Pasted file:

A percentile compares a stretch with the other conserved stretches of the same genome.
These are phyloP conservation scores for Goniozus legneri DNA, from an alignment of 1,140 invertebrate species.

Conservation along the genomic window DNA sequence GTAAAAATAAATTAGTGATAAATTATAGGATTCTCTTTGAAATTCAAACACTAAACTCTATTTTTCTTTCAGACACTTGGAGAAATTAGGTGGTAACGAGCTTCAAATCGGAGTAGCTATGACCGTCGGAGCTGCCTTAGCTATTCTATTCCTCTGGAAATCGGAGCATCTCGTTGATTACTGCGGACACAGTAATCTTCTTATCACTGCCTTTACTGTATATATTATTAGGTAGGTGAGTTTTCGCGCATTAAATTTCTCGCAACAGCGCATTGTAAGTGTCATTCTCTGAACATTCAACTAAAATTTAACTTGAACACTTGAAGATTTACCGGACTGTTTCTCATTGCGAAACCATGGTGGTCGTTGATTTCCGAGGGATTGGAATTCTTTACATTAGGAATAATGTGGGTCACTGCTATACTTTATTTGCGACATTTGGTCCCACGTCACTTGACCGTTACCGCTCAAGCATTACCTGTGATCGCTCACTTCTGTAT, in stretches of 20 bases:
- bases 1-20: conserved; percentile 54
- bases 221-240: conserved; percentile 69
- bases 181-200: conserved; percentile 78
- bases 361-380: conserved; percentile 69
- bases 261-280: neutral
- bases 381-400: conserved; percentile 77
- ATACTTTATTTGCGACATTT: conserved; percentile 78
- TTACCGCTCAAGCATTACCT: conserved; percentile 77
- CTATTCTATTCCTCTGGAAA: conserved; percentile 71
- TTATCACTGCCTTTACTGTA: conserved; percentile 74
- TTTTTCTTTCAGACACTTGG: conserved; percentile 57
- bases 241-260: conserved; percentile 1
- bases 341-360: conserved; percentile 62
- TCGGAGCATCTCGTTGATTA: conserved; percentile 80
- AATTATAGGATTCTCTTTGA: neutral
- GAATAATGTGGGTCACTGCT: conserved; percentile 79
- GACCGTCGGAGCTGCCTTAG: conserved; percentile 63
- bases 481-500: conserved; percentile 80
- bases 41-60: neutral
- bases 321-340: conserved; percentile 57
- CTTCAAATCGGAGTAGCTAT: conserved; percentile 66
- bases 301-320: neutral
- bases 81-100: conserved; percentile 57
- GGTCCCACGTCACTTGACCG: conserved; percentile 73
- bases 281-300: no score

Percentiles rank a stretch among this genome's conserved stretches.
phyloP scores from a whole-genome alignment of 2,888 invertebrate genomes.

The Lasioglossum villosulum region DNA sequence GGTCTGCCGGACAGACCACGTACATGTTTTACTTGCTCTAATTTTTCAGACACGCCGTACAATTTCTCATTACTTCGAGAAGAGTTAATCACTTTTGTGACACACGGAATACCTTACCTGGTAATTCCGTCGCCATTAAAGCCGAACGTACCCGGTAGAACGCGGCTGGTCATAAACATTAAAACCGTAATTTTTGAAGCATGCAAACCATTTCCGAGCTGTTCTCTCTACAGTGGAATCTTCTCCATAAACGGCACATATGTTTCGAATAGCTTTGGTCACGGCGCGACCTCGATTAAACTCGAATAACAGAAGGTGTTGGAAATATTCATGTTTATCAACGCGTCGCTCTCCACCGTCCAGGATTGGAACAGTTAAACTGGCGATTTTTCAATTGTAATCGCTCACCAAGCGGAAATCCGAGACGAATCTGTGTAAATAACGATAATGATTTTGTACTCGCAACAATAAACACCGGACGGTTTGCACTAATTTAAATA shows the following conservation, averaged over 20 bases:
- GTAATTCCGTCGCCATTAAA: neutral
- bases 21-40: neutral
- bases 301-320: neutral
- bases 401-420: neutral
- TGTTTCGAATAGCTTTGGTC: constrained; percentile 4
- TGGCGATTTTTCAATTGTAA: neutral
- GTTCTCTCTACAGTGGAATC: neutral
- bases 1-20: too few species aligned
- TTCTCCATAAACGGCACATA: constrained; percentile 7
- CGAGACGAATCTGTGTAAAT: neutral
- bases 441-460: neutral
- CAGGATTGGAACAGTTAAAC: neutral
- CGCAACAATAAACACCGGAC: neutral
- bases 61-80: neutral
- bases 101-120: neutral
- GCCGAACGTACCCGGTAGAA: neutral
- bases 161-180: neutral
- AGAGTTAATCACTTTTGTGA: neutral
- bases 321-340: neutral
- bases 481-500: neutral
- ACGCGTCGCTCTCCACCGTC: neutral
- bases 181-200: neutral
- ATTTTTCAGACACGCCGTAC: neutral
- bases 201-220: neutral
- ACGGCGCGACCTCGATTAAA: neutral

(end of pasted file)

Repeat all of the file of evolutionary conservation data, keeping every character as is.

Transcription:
A percentile compares a stretch with the other conserved stretches of the same genome.
These are phyloP conservation scores for Goniozus legneri DNA, from an alignment of 1,140 invertebrate species.

Conservation along the genomic window DNA sequence GTAAAAATAAATTAGTGATAAATTATAGGATTCTCTTTGAAATTCAAACACTAAACTCTATTTTTCTTTCAGACACTTGGAGAAATTAGGTGGTAACGAGCTTCAAATCGGAGTAGCTATGACCGTCGGAGCTGCCTTAGCTATTCTATTCCTCTGGAAATCGGAGCATCTCGTTGATTACTGCGGACACAGTAATCTTCTTATCACTGCCTTTACTGTATATATTATTAGGTAGGTGAGTTTTCGCGCATTAAATTTCTCGCAACAGCGCATTGTAAGTGTCATTCTCTGAACATTCAACTAAAATTTAACTTGAACACTTGAAGATTTACCGGACTGTTTCTCATTGCGAAACCATGGTGGTCGTTGATTTCCGAGGGATTGGAATTCTTTACATTAGGAATAATGTGGGTCACTGCTATACTTTATTTGCGACATTTGGTCCCACGTCACTTGACCGTTACCGCTCAAGCATTACCTGTGATCGCTCACTTCTGTAT, in stretches of 20 bases:
- bases 1-20: conserved; percentile 54
- bases 221-240: conserved; percentile 69
- bases 181-200: conserved; percentile 78
- bases 361-380: conserved; percentile 69
- bases 261-280: neutral
- bases 381-400: conserved; percentile 77
- ATACTTTATTTGCGACATTT: conserved; percentile 78
- TTACCGCTCAAGCATTACCT: conserved; percentile 77
- CTATTCTATTCCTCTGGAAA: conserved; percentile 71
- TTATCACTGCCTTTACTGTA: conserved; percentile 74
- TTTTTCTTTCAGACACTTGG: conserved; percentile 57
- bases 241-260: conserved; percentile 1
- bases 341-360: conserved; percentile 62
- TCGGAGCATCTCGTTGATTA: conserved; percentile 80
- AATTATAGGATTCTCTTTGA: neutral
- GAATAATGTGGGTCACTGCT: conserved; percentile 79
- GACCGTCGGAGCTGCCTTAG: conserved; percentile 63
- bases 481-500: conserved; percentile 80
- bases 41-60: neutral
- bases 321-340: conserved; percentile 57
- CTTCAAATCGGAGTAGCTAT: conserved; percentile 66
- bases 301-320: neutral
- bases 81-100: conserved; percentile 57
- GGTCCCACGTCACTTGACCG: conserved; percentile 73
- bases 281-300: no score

Percentiles rank a stretch among this genome's conserved stretches.
phyloP scores from a whole-genome alignment of 2,888 invertebrate genomes.

The Lasioglossum villosulum region DNA sequence GGTCTGCCGGACAGACCACGTACATGTTTTACTTGCTCTAATTTTTCAGACACGCCGTACAATTTCTCATTACTTCGAGAAGAGTTAATCACTTTTGTGACACACGGAATACCTTACCTGGTAATTCCGTCGCCATTAAAGCCGAACGTACCCGGTAGAACGCGGCTGGTCATAAACATTAAAACCGTAATTTTTGAAGCATGCAAACCATTTCCGAGCTGTTCTCTCTACAGTGGAATCTTCTCCATAAACGGCACATATGTTTCGAATAGCTTTGGTCACGGCGCGACCTCGATTAAACTCGAATAACAGAAGGTGTTGGAAATATTCATGTTTATCAACGCGTCGCTCTCCACCGTCCAGGATTGGAACAGTTAAACTGGCGATTTTTCAATTGTAATCGCTCACCAAGCGGAAATCCGAGACGAATCTGTGTAAATAACGATAATGATTTTGTACTCGCAACAATAAACACCGGACGGTTTGCACTAATTTAAATA shows the following conservation, averaged over 20 bases:
- GTAATTCCGTCGCCATTAAA: neutral
- bases 21-40: neutral
- bases 301-320: neutral
- bases 401-420: neutral
- TGTTTCGAATAGCTTTGGTC: constrained; percentile 4
- TGGCGATTTTTCAATTGTAA: neutral
- GTTCTCTCTACAGTGGAATC: neutral
- bases 1-20: too few species aligned
- TTCTCCATAAACGGCACATA: constrained; percentile 7
- CGAGACGAATCTGTGTAAAT: neutral
- bases 441-460: neutral
- CAGGATTGGAACAGTTAAAC: neutral
- CGCAACAATAAACACCGGAC: neutral
- bases 61-80: neutral
- bases 101-120: neutral
- GCCGAACGTACCCGGTAGAA: neutral
- bases 161-180: neutral
- AGAGTTAATCACTTTTGTGA: neutral
- bases 321-340: neutral
- bases 481-500: neutral
- ACGCGTCGCTCTCCACCGTC: neutral
- bases 181-200: neutral
- ATTTTTCAGACACGCCGTAC: neutral
- bases 201-220: neutral
- ACGGCGCGACCTCGATTAAA: neutral